The first “season” or series of these adventures had two different parts or versions. Each “version” had footage similar to the other, but there were bits and pieces left out of the first version that were explained neatly in the second. This was perhaps done so that, when included in the kids’ show, the host could promise the kids in the studio and at home that “Gumby will return later for more fun.” And we wanted to return and see how things turned out.
Gumby’s dilemmas were not actually the cliffhanger types, but the first portion of the episode left the viewer with more than a few question marks. Some even played out like inventive dream sequences, similar to what is imagined to be a child’s dream world, the kind that could either lead to sweet relief or nightmares. One never knew just what was going to happen until that second half. Even a problem like losing a 50 cent allowance down a manhole could lead to some other strange world that Gumby had to figure out on his own in order to retrieve his prize, and Gumby’s birthday is spent in a toy shop more elaborate and strange than anything we, as kids or adults, could possibly imagine. Hey, if you’re a clay boy who could stretch and squash and morph into just about anything you wish, chances are, *YOU* are “your own best toy to play with”, as Grace Slick of the rock group, Jefferson Airplane, once put it in the song “Greasy Heart”, although she wasn’t describing the adventures of a clay figure with a flexible body, I can assure you!
The first film that Art Clokey had ever created, “GUMBASIA”, had its link to Disney’s “FANTASIA” in that there was a music score as we watched geometric shapes leap and bound and eventually form something straight out of animation’s dizziest universe. The score is nothing more than some unidentified bebop music, a kind of score unfortunately never used in the golden age of theatrical animation. Listening to this film makes me wonder what a good bebop cartoon would have been. Animation is an art form that certainly would have nicely lent itself to beat poetry, even adding to that kind of surrealism and hint of danger. Animation can be anything, and that is why we love Gumby. He exemplifies all that is good and interesting about the art form of animation, all that those who think that animation is kid stuff refuse to realize.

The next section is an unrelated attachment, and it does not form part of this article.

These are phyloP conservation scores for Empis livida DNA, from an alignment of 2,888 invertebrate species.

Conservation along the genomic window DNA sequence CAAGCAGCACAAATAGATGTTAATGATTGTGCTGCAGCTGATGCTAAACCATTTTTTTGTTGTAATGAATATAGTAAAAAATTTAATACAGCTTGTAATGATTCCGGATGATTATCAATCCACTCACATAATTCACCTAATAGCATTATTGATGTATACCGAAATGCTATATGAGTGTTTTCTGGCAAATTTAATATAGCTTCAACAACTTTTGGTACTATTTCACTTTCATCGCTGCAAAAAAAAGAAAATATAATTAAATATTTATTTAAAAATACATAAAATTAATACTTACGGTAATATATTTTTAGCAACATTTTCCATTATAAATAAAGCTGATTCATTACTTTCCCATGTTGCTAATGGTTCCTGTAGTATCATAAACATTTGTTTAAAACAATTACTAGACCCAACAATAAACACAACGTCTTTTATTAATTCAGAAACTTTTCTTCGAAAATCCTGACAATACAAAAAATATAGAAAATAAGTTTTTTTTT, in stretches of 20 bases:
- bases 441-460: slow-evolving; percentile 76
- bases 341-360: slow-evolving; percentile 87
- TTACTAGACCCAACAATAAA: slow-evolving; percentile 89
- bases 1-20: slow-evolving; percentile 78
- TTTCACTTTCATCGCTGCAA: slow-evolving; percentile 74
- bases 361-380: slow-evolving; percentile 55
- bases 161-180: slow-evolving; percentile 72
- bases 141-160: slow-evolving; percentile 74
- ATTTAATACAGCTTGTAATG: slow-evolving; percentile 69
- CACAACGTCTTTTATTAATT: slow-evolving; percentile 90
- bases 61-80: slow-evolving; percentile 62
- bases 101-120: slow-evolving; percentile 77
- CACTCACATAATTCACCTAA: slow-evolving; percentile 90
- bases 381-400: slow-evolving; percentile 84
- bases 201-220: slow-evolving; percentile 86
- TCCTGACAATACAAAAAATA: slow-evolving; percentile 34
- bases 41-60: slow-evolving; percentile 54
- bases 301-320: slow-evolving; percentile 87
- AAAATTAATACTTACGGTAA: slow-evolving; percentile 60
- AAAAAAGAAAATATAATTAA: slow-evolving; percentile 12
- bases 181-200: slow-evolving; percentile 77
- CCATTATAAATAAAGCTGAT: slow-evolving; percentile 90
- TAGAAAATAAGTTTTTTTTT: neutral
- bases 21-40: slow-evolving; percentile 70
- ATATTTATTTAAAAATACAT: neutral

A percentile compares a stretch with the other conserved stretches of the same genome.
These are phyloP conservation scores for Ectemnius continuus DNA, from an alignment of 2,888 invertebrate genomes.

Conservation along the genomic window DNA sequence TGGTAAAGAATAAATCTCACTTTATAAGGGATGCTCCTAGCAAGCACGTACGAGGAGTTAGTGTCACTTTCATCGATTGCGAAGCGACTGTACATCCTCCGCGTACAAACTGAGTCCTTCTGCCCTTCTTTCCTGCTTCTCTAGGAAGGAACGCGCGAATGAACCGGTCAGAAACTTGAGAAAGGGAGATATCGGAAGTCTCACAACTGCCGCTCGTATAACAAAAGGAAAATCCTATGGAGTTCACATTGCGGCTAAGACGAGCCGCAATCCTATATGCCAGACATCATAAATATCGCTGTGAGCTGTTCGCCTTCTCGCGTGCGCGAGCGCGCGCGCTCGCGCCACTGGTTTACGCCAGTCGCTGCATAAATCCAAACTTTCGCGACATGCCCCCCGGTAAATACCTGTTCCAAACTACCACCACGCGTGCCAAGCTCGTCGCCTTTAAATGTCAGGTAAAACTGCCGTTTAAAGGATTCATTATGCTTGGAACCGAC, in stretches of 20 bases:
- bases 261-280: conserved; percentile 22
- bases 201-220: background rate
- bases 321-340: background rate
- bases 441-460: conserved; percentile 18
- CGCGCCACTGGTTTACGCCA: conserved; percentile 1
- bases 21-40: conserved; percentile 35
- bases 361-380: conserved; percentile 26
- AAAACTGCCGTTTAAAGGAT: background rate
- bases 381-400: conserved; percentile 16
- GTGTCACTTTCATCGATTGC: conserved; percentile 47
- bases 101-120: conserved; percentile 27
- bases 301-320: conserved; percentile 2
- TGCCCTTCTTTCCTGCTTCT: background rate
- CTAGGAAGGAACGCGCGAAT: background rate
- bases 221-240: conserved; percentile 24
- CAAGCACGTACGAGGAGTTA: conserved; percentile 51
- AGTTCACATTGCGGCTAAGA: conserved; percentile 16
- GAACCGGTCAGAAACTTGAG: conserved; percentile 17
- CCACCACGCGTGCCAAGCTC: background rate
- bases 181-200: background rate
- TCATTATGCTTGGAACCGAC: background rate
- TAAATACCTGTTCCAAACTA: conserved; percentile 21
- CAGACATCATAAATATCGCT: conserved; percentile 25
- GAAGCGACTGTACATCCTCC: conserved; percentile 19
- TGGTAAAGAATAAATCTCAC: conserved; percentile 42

It is unfortunate that Clokey only saw what he did as a possible teacher for kids, but in doing so, he seemed to live within the innocence of his characters and lead us through their growing pangs.
Even with its heavy religiosity, “DAVEY & GOLIATH” held my interest just watching those figures move about. At the time, I’d never seen such a range of expression in characters such as these before, although George Pal before Clokey certainly had done wonders with the art. Also, I admire the fact that there were soundtracks exclusive to this series of Clokey shorts, the sounds of the characters moving and walking, something that, today, seems to be handled by computer programs. Back when Art Clokey was first devising these shows, the soundtracks were warmer, despite their use of sound effects that were also used in countless other animated series, and Gumby’s voice changed as he grew. The first series gave him a little boy’s voice and that grew into the voice talents of Dallas McKennon. In the character’s final years, he was voiced by Dick Beals, another small voice, but other characters were added to the mix, a lizard named Prickle and a small gumball girl named Goo who proved even more flexible and versatile than Gumby, himself.